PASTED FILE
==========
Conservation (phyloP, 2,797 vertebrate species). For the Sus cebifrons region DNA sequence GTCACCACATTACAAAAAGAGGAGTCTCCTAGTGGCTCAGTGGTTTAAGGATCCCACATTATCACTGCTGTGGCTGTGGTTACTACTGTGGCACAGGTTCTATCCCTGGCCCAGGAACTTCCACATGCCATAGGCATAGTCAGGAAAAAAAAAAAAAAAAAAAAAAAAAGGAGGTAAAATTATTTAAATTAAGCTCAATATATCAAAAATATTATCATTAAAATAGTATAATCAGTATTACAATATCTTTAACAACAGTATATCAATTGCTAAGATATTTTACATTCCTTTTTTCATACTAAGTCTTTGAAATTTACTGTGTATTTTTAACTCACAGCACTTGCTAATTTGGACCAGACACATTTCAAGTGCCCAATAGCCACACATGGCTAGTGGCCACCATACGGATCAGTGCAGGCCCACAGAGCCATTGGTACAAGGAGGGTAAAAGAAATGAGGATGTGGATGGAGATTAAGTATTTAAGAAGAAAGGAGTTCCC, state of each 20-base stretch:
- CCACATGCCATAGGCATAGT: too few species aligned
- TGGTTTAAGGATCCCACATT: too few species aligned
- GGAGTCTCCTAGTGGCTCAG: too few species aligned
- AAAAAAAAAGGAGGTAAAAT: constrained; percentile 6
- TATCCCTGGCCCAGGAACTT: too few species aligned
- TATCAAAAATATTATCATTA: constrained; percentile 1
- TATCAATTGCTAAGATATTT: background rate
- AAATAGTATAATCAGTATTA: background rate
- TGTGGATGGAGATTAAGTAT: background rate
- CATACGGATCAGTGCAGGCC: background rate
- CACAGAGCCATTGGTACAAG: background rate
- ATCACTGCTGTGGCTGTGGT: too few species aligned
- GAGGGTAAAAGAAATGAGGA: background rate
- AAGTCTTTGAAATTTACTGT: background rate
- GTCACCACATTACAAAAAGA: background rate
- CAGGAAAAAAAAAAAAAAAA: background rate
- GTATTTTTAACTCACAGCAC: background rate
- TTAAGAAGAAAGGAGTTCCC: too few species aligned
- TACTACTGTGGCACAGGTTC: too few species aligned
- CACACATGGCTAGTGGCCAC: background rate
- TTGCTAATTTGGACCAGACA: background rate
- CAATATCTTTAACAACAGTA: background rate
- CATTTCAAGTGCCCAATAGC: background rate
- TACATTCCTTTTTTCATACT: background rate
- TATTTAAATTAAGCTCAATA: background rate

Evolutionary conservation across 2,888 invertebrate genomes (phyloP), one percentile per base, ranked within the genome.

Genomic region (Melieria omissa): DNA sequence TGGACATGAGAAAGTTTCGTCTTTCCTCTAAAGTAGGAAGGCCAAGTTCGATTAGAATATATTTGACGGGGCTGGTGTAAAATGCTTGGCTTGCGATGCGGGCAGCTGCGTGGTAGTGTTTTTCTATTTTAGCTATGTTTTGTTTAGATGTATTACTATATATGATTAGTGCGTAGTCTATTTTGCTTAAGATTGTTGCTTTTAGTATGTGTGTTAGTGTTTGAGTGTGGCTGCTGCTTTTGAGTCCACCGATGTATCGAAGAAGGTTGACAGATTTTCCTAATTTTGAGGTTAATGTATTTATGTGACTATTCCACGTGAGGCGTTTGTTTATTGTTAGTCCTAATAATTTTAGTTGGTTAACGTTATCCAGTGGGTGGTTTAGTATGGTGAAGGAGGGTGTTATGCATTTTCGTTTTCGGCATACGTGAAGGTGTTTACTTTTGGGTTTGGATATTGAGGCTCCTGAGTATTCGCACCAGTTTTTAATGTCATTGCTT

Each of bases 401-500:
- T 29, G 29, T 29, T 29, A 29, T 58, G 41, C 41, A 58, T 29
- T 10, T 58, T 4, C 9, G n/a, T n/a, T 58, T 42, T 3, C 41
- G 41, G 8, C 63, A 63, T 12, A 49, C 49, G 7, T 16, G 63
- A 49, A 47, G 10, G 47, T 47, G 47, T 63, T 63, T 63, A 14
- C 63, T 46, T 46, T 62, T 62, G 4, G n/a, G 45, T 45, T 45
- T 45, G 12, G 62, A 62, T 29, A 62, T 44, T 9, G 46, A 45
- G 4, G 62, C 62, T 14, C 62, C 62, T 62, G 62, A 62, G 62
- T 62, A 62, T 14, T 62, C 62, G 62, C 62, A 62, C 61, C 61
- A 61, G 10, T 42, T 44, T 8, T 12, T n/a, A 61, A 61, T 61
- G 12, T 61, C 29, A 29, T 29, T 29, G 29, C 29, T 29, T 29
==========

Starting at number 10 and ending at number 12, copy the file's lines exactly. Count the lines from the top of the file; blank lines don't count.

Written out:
- TGTGGATGGAGATTAAGTAT: background rate
- CATACGGATCAGTGCAGGCC: background rate
- CACAGAGCCATTGGTACAAG: background rate